The United Nations projected in April that 2.7 billion workers around the world — four out of five employees globally — will have their work lives disrupted by efforts to stop the spread of the COVID-19.
It’s a massive number of people and that disruption looks different depending on nationality, profession, government intervention and myriad other factors. Terry College of Business labor economist Ian Schmutte has been poring over the numbers trying to understand how this disruption is affecting labor markets.
In a paper published earlier this month in the Centre for Economic Policy Research's special issue on “COVID Economics,” Schmutte worked with economists in the United States and Denmark to gauge the success of corporate support measures meant to keep the economy — which follows the Nordic welfare model — afloat during the pandemic.
“Denmark was interesting from an economic perspective because they had a very robust government response,” Schmutte said. “It froze employment relationships and just put the economy on pause. We wanted to see how effectively that operated in a country that pursued that policy very vigorously and already uses those sorts of policies to deal with the more normal economic shocks.”
Schmutte and his co-authors surveyed 10,000 Danish firms of various sizes for the research project.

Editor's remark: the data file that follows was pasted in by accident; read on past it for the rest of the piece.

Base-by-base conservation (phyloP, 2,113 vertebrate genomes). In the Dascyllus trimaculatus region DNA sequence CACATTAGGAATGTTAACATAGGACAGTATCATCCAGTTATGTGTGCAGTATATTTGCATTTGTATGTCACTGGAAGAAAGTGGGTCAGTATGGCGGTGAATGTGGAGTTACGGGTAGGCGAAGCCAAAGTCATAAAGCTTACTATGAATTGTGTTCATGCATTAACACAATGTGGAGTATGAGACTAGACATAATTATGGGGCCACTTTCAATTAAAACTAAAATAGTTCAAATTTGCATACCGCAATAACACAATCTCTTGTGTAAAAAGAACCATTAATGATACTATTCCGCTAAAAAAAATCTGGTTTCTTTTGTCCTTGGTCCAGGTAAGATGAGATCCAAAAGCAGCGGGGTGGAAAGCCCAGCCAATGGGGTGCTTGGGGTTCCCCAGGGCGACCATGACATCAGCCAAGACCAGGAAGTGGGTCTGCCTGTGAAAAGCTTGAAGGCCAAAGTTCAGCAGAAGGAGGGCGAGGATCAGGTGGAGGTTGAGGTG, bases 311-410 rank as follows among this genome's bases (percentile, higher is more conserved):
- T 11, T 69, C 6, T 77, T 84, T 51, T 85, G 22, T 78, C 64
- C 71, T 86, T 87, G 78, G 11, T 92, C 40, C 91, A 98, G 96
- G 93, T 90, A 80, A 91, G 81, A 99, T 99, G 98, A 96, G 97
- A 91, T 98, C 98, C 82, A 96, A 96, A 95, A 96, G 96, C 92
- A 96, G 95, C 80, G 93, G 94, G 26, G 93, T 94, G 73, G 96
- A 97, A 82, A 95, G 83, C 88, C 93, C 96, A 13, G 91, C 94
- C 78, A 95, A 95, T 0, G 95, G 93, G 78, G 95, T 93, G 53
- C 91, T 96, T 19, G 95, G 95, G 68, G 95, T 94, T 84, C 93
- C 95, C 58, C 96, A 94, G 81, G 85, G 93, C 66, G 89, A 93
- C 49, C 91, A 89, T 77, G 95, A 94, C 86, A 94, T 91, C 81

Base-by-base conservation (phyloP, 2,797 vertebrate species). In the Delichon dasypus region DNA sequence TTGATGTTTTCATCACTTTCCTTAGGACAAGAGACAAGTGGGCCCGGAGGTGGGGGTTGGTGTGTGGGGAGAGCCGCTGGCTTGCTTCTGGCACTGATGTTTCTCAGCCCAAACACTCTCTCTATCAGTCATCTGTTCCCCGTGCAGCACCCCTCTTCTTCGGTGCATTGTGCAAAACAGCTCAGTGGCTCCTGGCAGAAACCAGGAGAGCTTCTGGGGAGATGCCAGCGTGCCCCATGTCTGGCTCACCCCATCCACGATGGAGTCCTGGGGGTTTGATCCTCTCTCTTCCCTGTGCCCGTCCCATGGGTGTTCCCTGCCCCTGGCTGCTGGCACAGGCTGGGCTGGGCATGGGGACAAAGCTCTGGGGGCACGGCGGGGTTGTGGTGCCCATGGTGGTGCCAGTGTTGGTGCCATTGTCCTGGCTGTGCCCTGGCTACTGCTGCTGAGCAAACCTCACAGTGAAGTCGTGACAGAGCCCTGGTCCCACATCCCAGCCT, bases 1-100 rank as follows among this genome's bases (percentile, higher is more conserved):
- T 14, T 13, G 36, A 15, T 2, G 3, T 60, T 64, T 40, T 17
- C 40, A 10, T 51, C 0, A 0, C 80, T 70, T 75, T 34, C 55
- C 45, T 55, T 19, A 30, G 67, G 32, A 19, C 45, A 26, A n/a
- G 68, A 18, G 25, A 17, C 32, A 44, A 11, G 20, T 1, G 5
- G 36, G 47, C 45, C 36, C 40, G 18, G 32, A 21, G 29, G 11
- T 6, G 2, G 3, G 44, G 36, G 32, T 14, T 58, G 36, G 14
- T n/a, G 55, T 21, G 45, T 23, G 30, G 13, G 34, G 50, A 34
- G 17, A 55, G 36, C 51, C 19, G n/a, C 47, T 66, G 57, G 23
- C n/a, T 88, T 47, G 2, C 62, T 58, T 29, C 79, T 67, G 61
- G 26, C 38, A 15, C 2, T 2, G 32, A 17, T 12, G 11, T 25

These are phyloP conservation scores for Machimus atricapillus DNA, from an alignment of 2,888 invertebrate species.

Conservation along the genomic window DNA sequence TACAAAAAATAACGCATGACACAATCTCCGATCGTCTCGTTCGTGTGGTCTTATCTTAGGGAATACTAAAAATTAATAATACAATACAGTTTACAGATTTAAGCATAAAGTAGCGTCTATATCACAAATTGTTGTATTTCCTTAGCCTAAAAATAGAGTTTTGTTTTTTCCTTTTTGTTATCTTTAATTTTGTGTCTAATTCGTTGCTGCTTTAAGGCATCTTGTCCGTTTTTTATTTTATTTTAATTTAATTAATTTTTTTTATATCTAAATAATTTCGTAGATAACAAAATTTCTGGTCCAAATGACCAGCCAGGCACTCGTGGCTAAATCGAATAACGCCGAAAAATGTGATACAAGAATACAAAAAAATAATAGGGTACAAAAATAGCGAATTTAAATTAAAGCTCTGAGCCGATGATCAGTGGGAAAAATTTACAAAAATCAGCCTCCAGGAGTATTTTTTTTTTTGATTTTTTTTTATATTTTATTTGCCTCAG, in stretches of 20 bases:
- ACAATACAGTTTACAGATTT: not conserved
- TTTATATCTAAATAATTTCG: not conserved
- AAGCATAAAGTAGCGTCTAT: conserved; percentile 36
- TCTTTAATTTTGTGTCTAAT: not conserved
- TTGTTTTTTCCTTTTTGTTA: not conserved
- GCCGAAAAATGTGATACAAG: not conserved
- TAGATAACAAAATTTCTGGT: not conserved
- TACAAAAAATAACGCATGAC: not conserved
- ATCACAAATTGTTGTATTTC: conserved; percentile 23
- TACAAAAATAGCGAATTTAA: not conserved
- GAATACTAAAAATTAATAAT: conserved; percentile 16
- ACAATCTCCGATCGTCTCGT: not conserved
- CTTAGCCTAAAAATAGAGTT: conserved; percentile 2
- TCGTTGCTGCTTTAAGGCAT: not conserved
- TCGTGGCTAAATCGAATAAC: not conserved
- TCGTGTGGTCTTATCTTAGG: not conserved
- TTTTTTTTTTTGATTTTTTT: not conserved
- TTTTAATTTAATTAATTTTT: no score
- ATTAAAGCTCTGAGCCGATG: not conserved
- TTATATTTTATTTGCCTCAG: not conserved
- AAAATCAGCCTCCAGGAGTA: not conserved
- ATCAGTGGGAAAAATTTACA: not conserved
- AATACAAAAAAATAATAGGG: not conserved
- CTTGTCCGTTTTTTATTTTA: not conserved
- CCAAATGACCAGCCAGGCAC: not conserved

Companies that lost more than 35 percent of their revenue were eligible for fixed subsidies, tax relief and labor subsidies. Schmutte and his coauthors found a strong correlation with the uptake of government aid programs and avoiding layoffs, with firms who applied for labor aid seeding the fewest layoffs.
These programs kept 81,000 people from being laid off at the end of April. In a country with only 2 million people working, Schmutte said the subsidies achieved their aim by keeping 4 percent of the total workforce employed. The overall unemployment rate for Denmark at the end of April was 5.4 percent.
Another program paid 75 percent of the salary of furloughed workers. It was successful in helping firms abide by public health recommendations while staying afloat, which may have had a more substantial impact in slowing the spread of COVID-19 in Denmark while protecting the economy.
“The headline seems to be that the policies were successful,” Schmutte said. “The whole package reduced layoffs by about 80,000 and increased furloughs by more than 200,000. That means that the policy was effective at saving jobs, but it also encouraged firms to pay people to stay home — which was important, especially at the beginning of the outbreak.”
The study also found that labor supports and supports for businesses’ fixed costs were more effective at protecting jobs than larger-scale fiscal supports like tax breaks.
This study represents the first leg in what is sure to be a more in-depth analysis of government responses to the COVID-19 pandemic. Schmutte expects future studies may involve comparisons of outcomes in countries with different types of public policy interventions.